According to KMUW Witchita Public Radio, Republican Rep. Paul Ryan is set to visit Kansas to fundraise on behalf of Kansas Gov. Sam Brownback’s reelection campaign. Per KMUW’s report, Ryan will headline fundraising events next week at the Wichita Petroleum Club and at a private home in Mission Hills. Ryan’s trip to Kansas in support of Sam Brownback isn’t surprising, given the fact that Ryan worked in then-Senator Brownback’s office in the 1990s.
Besides their connection from Paul Ryan’s time working for then-Senator Brownback, Rep. Ryan and Gov. Brownback are connected in a far more important way: their reliance on absolutely faulty math to do their budgeting.
Case in point is Rep. Ryan’s reliance on data that has been thoroughly debunked in regards to our nation’s ratio of debt to gross domestic product.
One of the most fearsome statistics in the war against the federal deficit has always been the country’s ratio of debt to gross domestic product. When this ratio reaches 90%, the argument goes, watch out — lower economic growth is on the horizon. And that’s scary, because that’s where the U.S. has been heading.
This idea comes from Harvard economists Ken Rogoff and Carmen Reinhart, who featured it in a 2010 paper and popularized it in a book entitled “This Time is Different: Eight Centuries of Financial Folly.”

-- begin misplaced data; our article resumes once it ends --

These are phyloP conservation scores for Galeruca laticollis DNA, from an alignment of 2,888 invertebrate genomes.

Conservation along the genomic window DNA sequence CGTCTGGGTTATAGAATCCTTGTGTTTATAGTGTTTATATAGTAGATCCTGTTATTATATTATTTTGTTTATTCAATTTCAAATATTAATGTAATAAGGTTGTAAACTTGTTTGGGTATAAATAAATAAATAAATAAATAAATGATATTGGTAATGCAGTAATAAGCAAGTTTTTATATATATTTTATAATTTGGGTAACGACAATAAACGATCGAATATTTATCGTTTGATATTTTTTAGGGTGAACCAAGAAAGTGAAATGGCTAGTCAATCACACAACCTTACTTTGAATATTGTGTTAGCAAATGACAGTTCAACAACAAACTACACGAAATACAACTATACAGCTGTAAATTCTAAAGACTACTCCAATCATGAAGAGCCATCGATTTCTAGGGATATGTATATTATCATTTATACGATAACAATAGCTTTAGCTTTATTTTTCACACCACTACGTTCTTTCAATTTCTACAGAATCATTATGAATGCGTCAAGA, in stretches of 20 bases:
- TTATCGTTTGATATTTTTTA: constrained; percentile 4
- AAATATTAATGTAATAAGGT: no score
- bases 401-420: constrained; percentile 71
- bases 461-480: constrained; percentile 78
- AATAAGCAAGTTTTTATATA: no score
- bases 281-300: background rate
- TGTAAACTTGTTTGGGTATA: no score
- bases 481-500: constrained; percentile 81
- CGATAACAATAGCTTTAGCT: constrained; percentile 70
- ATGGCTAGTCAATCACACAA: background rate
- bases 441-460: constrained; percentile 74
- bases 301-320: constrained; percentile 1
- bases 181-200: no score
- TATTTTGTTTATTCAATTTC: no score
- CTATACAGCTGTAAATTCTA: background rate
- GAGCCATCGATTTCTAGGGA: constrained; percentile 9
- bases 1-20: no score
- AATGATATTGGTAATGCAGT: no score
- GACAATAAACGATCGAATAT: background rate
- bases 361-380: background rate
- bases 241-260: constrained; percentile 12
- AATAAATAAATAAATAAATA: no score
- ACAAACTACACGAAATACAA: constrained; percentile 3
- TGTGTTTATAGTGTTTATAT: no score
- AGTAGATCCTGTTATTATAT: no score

Since then, the stat has been cited countless times, including by Rep. Paul D. Ryan in rationalizing the draconian spending cuts in his proposed budgets. Now it turns out the authors may have counted wrong.
A new study by three researchers at the University of Massachusetts finds that Rogoff and Reinhart made several mistakes that invalidate their thesis.
In their analysis of growth rates of 20 industrialized countries, including the U.S., from the postwar period through 2009, Rogoff and Reinhart excluded data for three countries that had both high debt-to-GDP and high economic growth, which contradicted their finding. They tweaked other figures in a way that minimized overall growth rates for some high debt/GDP countries.
Most important, they made a spreadsheet error that resulted in their leaving five countries out of an all-important average of countries with higher than 90% debt-to-GDP ratios. By restoring the full average, the UMass authors say, the growth rate for countries in that range becomes 2.2%, not the -0.1% cited by Rogoff and Reinhart. That makes the average growth rate at that ratio “not dramatically different than when debt/GDP ratios are lower.”
And in the case of Gov. Brownback, he relied on a budget that included a $2 billion “spreadsheet error” to tout spending cuts made during his administration that were never actually made.
While the actual state budget book was accurate, the $2 billion error in spending was incorporated into a PowerPoint chart that Brownback used for months, as he sought support for his fiscal policies from influential groups across the state, including the Wichita Metro Chamber of Commerce.
Brownback’s chart showed state all-funds spending peaking at $16 billion in 2010, the last year of Democratic Gov. Mark Parkinson’s administration. Spending that year actually was $14.04 billion.
Based on the incorrect number, Brownback claimed credit for the “first bending down of the cost curve in 40 years for the state.”
However, the corrected figures showed the state spent more under Brownback’s administration than Parkinson’s.
Given their propensity for using faulty math to their political advantage, I suppose it’s only fitting that Paul Ryan and Sam Brownback are working together once again.